The Goldberg Firm has also been called upon to represent the Liquidator in certain discrete matters, where the Committee and the Liquidator concluded that it would be most cost-effective for such firm to render necessary services. For example, to the extent that the Liquidator has needed legal advice as to the pending chapter 11 case of Henry Grausz, a judgment debtor of the Debtor, the Goldberg Firm has provided that advice. In addition, because the Debtor's general counsel has asked to withdraw from remaining matters in which it has previously represented the Liquidator, it is anticipated that the Goldberg Firm may assist the Liquidator with respect to one or more of those matters as well.

R. at 296:13-23. The bankruptcy court granted the motion to modify the cap in an order dated October 26, 1998. R. at 299-301.

The Goldberg Firm's representation of the Committee and the Liquidator was terminated in July 2007, when Mr. Meyers left the Goldberg Firm and formed Meyers Law Group, P.C. ("MLG"). MLG subsequently was engaged to represent the Committee and the Liquidator, doing so simultaneously until 2010, when a disagreement as to the best disposition of a judgment against judgment debtor Henry Grausz arose. At that point, MLG informed both clients of the conflict and thereafter ceased to represent either client. The Liquidator and the Committee subsequently retained separate counsel. After the Committee's new counsel, Mr. John Warner, reviewed various documents turned over to him by MLG, Mr. Warner informed MLG that it was his opinion that there had been a conflict of interest all along and that all fees paid to the Goldberg Firm and MLG were unauthorized by the Plan. See R. at 313-318. The parties exchanged correspondence on the issue and could not come to a resolution. See R. at 306-330.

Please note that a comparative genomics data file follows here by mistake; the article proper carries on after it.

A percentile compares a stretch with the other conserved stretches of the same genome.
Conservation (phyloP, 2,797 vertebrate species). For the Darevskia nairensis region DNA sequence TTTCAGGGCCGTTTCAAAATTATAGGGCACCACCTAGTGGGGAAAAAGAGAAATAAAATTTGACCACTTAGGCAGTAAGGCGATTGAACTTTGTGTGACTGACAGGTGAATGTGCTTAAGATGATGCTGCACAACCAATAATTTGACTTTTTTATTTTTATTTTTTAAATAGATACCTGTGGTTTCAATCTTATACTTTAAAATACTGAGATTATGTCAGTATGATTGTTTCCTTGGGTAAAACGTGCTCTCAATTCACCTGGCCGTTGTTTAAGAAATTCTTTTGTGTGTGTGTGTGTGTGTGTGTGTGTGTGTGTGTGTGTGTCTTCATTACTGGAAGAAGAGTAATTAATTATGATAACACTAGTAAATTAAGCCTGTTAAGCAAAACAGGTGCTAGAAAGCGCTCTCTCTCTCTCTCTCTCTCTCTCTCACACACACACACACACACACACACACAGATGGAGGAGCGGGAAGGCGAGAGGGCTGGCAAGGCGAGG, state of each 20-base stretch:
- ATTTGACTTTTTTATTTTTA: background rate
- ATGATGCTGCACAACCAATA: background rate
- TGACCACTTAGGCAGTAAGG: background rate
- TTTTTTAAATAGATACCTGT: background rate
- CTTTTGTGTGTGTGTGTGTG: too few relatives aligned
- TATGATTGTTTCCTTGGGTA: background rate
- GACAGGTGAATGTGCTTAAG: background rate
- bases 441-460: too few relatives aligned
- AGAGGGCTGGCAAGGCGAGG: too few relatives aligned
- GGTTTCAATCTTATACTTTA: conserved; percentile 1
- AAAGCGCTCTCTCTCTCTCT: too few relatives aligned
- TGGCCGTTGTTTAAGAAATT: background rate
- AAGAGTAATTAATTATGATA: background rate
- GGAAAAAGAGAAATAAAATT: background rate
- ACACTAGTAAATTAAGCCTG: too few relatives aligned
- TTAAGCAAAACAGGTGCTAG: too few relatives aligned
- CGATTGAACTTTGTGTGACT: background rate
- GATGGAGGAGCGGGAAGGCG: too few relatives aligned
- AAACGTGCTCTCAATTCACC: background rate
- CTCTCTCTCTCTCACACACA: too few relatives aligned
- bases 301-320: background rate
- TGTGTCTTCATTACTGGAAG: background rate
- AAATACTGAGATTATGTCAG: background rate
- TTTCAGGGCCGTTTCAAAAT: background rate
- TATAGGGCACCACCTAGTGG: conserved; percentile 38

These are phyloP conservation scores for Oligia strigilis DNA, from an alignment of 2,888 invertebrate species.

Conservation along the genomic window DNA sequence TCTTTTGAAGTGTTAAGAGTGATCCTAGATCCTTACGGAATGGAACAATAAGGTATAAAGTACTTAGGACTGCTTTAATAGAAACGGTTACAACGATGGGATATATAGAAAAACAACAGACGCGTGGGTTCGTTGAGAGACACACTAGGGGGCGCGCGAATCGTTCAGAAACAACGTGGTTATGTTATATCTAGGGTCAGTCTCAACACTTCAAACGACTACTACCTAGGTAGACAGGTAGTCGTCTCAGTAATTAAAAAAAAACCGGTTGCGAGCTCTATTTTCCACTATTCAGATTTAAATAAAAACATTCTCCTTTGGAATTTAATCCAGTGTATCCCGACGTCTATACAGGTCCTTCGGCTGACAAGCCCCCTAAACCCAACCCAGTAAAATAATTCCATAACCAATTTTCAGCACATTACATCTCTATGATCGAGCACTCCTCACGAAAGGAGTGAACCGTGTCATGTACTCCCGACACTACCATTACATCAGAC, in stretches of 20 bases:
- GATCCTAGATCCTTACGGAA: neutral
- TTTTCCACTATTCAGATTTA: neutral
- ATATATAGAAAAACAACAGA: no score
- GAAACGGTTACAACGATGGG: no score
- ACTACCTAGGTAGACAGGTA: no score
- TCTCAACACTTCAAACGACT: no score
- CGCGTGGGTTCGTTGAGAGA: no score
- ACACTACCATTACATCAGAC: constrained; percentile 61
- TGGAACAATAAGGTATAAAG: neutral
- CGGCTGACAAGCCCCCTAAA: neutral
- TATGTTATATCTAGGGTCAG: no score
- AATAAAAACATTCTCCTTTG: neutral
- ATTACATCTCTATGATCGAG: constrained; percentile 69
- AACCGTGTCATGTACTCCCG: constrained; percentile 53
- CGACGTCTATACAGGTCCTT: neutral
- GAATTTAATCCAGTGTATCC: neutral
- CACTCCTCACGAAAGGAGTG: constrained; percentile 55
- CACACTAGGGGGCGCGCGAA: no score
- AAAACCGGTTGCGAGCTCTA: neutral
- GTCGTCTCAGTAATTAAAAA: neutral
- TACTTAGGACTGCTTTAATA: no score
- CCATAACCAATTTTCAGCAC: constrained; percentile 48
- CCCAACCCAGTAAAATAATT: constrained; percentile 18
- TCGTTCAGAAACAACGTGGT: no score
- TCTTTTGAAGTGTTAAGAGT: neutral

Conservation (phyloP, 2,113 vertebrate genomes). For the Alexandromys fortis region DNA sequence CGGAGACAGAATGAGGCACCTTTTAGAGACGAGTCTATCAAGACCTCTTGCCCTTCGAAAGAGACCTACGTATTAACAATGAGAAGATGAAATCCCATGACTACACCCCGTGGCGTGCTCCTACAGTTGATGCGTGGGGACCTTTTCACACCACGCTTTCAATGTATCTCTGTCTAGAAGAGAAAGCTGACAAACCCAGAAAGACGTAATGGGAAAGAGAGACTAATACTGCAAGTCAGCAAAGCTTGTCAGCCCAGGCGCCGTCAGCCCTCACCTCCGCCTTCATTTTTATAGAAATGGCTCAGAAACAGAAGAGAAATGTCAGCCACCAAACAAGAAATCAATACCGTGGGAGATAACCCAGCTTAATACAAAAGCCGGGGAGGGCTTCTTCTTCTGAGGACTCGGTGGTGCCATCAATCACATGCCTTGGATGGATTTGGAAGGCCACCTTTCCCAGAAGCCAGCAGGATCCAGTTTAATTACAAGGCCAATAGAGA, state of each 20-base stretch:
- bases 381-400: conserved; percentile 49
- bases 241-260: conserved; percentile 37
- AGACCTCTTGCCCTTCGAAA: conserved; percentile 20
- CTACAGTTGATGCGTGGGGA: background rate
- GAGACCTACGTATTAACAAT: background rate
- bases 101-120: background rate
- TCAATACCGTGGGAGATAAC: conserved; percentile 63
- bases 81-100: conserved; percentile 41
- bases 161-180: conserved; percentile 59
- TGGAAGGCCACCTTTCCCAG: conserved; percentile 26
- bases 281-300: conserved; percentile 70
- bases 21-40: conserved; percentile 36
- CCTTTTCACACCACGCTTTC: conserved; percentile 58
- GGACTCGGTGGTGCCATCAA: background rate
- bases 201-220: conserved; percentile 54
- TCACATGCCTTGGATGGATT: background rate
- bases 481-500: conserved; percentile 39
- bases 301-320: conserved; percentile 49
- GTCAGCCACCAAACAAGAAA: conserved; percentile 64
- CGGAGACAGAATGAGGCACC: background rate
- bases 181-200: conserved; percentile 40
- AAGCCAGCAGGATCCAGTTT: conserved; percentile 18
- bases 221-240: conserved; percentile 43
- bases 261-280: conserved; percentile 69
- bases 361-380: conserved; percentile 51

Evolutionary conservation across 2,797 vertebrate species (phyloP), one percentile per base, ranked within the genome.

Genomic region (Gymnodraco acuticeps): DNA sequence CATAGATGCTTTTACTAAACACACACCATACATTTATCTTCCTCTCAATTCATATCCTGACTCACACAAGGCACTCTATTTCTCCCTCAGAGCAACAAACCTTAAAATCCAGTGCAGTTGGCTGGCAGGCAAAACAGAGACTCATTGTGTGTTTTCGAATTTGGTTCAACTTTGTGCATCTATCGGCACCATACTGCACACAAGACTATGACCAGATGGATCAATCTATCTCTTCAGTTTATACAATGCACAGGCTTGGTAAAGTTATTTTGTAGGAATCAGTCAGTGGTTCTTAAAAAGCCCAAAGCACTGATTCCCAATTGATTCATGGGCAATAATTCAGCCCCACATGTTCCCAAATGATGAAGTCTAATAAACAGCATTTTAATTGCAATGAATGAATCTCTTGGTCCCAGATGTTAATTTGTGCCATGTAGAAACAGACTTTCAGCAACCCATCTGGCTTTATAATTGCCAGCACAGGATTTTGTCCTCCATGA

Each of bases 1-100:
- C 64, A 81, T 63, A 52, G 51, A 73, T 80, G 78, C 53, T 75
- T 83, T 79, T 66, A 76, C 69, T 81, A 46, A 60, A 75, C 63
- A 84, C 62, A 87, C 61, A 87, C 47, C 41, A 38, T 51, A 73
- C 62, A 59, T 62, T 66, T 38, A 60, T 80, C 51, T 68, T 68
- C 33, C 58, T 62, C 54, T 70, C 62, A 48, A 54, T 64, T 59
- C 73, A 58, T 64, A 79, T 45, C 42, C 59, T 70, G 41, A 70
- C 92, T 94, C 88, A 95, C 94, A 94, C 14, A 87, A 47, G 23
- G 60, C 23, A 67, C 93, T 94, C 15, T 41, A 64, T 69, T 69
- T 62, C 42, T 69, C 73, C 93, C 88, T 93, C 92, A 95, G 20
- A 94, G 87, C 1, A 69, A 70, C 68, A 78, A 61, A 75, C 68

On December 21, 2011, the Committee filed a motion in the bankruptcy court to disallow fees paid to attorney Merle C. Meyers and to require disgorgement of all fees previously paid to him. On December 29, 2011, MLG filed its application for allowance of compensation and expenses as former counsel for the Liquidator and the Committee in the bankruptcy court. That application sought compensation for three invoices that the Committee had refused to pay. R. at 243:6-18. In addition, MLG sought compensation for fees incurred in defending its fees and preparing its fee application. R. at 243:25-244:8. MLG provided a detailed description of its services and billing rates in the application. R. at 245:24-248:19. In response to the Committee's conflict of interest allegation, MLG argued that the Committee had impliedly consented to and waived any alleged conflict of interest arising from the dual representation. R. at 249:16-251:3. In addition, MLG argued that the lack of a written waiver is not a basis for disgorgement. R. at 251:5-20.

On January 27, 2012, the bankruptcy court heard the motion to disallow compensation for MLG The court held:

With respect to Mr. Meyers, quite apart from whether the Committee knew or not, this Court in entering an order in 1998, lifting the cap, expressly recognized that Mr. Meyers, at that time with the Goldberg Stinnett firm, was representing... both the liquidator and the Committee. There was no undisclosed conflict of interest at that point. A conflict, an actual conflict, did arise later, obviously over the distribution of this asset, and Mr. Meyers did the right thing and immediately stopped representing either side. And there's just nothing... wrong there. As I say, the order explicitly... recognizes his dual representational role.

R. at 591:15-592:2. The bankruptcy court entered orders approving MLG's fee application and denying the Committee's motion to disallow fees and require disgorgement on July ...